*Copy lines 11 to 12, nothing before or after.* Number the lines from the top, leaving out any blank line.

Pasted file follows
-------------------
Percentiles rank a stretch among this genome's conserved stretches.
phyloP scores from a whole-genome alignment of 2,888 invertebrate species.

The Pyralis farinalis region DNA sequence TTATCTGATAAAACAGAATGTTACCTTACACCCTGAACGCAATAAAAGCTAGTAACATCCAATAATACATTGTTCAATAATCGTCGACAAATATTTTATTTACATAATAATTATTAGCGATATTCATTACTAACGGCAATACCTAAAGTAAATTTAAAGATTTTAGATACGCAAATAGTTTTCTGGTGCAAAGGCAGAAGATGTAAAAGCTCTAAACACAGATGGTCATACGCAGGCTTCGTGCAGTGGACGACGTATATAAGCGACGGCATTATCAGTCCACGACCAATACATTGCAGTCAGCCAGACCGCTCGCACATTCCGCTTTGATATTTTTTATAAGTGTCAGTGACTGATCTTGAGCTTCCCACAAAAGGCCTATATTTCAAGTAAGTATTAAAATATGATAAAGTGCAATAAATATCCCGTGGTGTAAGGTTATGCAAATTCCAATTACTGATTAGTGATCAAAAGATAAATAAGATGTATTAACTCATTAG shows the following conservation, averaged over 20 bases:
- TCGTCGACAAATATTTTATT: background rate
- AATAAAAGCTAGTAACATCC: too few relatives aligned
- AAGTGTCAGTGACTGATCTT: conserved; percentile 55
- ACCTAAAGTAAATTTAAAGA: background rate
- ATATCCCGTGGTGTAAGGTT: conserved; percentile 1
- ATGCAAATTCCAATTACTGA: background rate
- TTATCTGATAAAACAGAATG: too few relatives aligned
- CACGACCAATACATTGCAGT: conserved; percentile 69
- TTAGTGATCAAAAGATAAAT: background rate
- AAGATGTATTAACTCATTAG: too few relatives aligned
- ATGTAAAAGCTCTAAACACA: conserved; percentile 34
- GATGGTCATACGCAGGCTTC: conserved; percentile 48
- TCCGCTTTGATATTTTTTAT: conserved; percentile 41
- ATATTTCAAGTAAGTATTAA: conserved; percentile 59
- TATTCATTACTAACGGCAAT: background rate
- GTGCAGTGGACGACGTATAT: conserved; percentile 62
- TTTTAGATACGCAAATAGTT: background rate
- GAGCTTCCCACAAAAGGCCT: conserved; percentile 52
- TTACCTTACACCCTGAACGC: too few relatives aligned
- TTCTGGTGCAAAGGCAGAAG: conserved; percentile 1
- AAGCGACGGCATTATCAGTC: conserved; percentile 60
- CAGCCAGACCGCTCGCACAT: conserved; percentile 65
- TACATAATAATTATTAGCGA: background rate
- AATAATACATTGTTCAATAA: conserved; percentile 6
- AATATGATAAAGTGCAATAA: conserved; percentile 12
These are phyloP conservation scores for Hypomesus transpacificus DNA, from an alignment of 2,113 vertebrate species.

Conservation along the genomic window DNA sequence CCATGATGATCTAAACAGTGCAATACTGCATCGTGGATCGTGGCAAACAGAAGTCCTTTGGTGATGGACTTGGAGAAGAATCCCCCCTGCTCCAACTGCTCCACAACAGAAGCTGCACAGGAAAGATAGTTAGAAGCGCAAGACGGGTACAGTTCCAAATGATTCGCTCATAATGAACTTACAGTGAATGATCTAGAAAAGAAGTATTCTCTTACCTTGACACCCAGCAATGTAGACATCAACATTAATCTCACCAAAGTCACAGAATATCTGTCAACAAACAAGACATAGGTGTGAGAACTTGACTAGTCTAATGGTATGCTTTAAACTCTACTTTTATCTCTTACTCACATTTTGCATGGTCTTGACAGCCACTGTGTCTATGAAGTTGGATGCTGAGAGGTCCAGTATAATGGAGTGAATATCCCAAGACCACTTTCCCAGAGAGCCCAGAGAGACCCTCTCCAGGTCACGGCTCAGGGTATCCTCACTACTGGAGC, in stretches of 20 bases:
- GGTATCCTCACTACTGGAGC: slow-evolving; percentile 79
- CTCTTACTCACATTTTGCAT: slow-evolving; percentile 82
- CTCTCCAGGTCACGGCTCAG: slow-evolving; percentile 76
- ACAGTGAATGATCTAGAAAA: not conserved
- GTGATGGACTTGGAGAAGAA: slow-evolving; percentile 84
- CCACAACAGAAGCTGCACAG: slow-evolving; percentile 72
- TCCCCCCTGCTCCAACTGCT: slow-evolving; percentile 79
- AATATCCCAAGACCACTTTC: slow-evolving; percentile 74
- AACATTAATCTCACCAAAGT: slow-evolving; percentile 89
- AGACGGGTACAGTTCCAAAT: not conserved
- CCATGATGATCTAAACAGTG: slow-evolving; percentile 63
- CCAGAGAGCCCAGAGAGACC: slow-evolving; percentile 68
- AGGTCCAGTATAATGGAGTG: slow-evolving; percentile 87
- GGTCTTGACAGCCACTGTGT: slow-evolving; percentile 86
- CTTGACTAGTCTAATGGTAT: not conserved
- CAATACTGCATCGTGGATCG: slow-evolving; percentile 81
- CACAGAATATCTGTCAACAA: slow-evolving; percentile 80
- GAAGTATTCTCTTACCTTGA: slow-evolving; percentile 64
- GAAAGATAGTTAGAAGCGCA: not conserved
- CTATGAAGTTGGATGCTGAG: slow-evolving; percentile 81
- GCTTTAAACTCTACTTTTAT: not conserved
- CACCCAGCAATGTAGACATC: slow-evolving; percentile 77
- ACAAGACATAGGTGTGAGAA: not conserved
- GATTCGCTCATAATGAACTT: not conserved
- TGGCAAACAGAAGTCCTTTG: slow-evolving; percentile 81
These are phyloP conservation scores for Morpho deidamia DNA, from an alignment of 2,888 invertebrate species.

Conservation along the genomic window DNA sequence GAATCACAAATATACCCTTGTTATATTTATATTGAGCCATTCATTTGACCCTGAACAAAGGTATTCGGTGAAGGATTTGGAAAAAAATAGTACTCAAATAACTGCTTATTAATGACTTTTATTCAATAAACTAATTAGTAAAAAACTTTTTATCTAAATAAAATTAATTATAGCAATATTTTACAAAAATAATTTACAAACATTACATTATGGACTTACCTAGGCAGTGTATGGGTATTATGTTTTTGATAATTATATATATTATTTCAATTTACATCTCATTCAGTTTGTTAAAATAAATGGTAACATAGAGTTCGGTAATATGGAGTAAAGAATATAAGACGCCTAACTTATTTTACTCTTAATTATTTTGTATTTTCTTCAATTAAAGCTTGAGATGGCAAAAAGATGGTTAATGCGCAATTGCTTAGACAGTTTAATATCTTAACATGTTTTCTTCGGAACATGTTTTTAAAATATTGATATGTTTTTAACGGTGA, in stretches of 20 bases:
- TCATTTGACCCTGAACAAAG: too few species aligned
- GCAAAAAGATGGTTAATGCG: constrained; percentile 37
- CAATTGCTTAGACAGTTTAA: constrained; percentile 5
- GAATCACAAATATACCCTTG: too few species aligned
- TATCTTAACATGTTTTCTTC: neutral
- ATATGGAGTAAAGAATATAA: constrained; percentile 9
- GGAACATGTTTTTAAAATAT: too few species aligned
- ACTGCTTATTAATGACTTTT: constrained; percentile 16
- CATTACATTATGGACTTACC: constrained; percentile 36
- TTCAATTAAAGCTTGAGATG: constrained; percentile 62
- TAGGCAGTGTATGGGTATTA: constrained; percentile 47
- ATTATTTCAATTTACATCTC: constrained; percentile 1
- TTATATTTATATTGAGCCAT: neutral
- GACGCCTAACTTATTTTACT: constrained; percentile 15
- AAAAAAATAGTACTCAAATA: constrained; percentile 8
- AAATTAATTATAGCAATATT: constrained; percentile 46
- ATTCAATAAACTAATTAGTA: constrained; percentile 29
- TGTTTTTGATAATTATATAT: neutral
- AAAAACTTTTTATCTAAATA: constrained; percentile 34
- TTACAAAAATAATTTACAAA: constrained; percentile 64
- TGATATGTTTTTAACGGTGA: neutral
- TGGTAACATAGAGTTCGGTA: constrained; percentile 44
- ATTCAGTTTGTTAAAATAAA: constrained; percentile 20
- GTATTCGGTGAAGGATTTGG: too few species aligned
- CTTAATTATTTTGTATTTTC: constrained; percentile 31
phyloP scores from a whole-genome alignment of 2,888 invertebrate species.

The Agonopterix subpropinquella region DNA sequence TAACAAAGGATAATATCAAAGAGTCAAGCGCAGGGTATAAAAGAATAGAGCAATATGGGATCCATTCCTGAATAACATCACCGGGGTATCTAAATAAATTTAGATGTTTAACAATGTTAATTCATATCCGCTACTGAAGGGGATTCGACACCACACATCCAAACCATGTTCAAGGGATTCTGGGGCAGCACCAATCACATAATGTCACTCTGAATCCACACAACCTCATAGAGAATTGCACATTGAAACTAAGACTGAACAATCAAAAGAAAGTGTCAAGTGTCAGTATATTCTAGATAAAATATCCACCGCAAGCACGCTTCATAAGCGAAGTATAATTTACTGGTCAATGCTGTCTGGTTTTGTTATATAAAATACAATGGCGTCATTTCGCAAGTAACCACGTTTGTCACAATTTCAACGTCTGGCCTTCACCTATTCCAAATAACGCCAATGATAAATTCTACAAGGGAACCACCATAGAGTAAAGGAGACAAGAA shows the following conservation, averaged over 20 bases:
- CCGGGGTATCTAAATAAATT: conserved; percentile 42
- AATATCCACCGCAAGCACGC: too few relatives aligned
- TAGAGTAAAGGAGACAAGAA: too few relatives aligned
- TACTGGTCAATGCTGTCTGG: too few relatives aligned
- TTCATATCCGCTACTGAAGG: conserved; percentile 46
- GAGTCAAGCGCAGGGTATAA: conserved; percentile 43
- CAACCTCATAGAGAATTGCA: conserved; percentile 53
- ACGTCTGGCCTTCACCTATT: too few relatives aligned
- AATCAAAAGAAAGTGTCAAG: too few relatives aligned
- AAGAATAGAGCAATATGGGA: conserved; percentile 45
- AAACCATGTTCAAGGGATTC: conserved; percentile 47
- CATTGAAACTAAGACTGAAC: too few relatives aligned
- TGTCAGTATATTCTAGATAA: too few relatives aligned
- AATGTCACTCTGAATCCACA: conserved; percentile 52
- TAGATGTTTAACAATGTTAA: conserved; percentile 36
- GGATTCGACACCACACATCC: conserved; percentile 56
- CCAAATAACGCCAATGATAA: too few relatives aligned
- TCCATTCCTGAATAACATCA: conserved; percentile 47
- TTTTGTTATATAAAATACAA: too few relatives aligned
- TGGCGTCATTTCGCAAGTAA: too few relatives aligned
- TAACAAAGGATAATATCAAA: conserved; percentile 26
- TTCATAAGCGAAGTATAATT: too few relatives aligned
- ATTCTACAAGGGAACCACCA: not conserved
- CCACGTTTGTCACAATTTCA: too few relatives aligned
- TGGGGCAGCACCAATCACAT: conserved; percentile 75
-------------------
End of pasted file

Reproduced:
- CACGACCAATACATTGCAGT: conserved; percentile 69
- TTAGTGATCAAAAGATAAAT: background rate